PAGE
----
Visual Literacy: Understanding Images across Europe. Past and Present. - ADU100514
Poslední úprava: Mgr. Kateřina Adamcová, Ph.D. (15.09.2021)
Visual Literacy: Understanding Images across Europe. Past and Present
ZS a LS 2021/2022
Přednášející: doc. PhDr. Marie Rakušanová, Ph.D., Karolina Mroziewicz, PhD (University of Warsaw, project coordinator), Davide Colombo, PhD (University of Milan), Kamila Dworniczak, PhD (University of Warsaw), Vendula Fremlová, PhD (PedF, Charles University), Pavla Gajdošíková, PhD (PedF, Charles University), Zuzanna Sarnecka, PhD (University of Warsaw), Joanna Smalcerz, PhD (University of Warsaw), prof. Giorgio Zanchetti, PhD (University of Milan)
Výukový jazyk: angličtina
Čas: Čtvrtek 17:30–19:00, On-line
Podmínky absolvování: Final performance grade will be based on: Self-evaluation document submitted after the first semester; Portfolio (i.e., the documentation of the progress of the group work); Scientific-artistic project.
Anotace: Between October 2021 and June 2022 the Institute of Art History of the University of Warsaw together with the Charles University in Prague and the University of Milan will implement – as part of the 4EU + Alliance – the one-year educational module “Visual Literacy: Understanding Images across Europe – Past and Present”.
The module consists of an online conversatory class, an online tutorial and three in-person two-day workshops, which will be held in Milan (Winter 2021), Prague (Spring 2022) and Warsaw (Summer 2022). The costs of participation in the workshops will be financed from the project budget.
Students can choose between six tutoring programs:
• Multiplied Images: Artistic Practices in the Twentieth Century. The aim of this tutorial, led by prof. Giorgio Zanchetti and Davide Colombo, PhD, is to analyse different artistic practices in the twentieth century, which were based on appropriation, collage, photomontage, found footage and re-enactment. Heterogeneous and non-artistic images will be examined along with visual sources. The contamination of low and high models, as well as the circulation of contemporary art and artists’ iconic images in media and popular culture will also be addressed.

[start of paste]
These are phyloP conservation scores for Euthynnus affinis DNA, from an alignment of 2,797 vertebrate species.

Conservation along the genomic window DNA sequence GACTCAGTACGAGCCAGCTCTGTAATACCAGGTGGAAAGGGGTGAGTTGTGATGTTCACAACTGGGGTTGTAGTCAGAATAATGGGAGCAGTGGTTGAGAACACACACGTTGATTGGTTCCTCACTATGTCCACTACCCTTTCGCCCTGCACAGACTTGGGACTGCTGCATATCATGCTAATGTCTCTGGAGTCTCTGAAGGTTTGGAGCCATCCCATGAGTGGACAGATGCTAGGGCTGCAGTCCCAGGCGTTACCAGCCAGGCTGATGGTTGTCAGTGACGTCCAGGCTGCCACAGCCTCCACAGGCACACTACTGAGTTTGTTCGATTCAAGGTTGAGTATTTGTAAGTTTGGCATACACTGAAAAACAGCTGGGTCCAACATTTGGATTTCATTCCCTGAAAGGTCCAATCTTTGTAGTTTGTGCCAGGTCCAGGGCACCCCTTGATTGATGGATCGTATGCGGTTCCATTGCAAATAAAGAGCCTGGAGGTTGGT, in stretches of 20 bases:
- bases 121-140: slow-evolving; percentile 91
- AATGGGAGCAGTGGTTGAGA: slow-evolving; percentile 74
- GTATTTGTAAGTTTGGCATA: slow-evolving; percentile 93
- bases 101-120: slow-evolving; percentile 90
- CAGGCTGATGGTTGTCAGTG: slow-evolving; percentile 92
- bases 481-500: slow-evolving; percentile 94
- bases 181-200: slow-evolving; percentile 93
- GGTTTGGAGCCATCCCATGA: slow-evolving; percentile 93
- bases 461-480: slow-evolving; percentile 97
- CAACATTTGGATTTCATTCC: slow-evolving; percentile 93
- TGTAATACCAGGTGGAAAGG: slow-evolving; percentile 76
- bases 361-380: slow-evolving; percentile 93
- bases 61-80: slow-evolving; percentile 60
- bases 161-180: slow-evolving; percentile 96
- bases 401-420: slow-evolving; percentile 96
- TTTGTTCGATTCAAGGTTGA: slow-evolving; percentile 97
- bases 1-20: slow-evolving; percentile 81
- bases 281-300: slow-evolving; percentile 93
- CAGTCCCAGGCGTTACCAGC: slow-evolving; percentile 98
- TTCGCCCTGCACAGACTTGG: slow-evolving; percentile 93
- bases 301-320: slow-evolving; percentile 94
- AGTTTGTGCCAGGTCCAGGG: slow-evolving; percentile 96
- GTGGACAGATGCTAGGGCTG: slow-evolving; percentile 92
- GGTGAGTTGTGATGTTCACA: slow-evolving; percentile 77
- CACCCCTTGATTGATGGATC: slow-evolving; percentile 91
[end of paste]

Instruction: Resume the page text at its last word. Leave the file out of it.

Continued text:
• Visual literacy: Between Educational, Artistic and Curatorial Approaches. This is a tutorial conducted by Vendula Fremlová, PhD and Pavla Gajdošíková, PhD, which will be focused on contemporary art, art education and curating as a form of dialogue and as a way of broadening critical thinking. The students will be researching the contemporary art field and analysing its tendencies, topics or “turns”. On this basis the students will try to develop their own curatorial project together with educational activities (art mediation). The students will be encouraged to their own artistic attempts to understand the attitude of an artist as well.
• Photography as a Tool for Thought is the title of the tutorial by Kamila Dworniczak, PhD, devoted to various photography practices in art history and outside art history. Students will be working simultaneously on making images and observing different aspects of seeing, image-making and understanding of images. The tutor will create a visual narrative about one selected image with the students.
• Cinematic Cities: Reading Urban Spaces in Film, tutorial led byJoanna Smalcerz, PhD, focuses on the representation of urban spaces in film and explores the relationship between urban and cinematic identities of Milan, Prague and Warsaw in the twentieth and twenty-first century. Through visual analysis of films featuring Milan, Prague and Warsaw students from these cities will confront cinematic depictions of the cities they inhabit with their own knowledge and experience of them in order to break down the visual language of representation of urban spaces in film and explore the strategies of the cinematic representation of the city in general.
• Visualising Matter: The Visual literacy in Early Modern Europe. This tutorial, led by Zuzanna Sarnecka, PhD, will demonstrate the benefits of technical art history for the visual literacy in Early Modern Europe. The students will work with recipe books, artists’ manuals and inventories to visualise images (their colours, textures, forms etc.) from written descriptions. The course will introduce the significance of scientific investigations (including X-rays and XRF) in a connoisseurial approach to images and the role of memory as the repository of visual data. The students will also analyse travelers’ accounts to draw conclusions about the language of visual uncertainty and the description of unknown artefacts.
• Engaging with Images: Interactive Prints and Experiments with Visual Conventions in the Late Middle Ages and Early Modernity, a tutorial conducted by Karolina Mroziewicz, PhD will explore early printed images, interactive and sculptural prints as experimental media that cut through established visual conventions and made full use of the materiality of page. The students will reflect on the conditions that made pre-modern images legible and visually attractive to their beholders, the role of texts and significance of colour in conveying the message. They will build an interactive print themselves and check how it can be used by different audiences.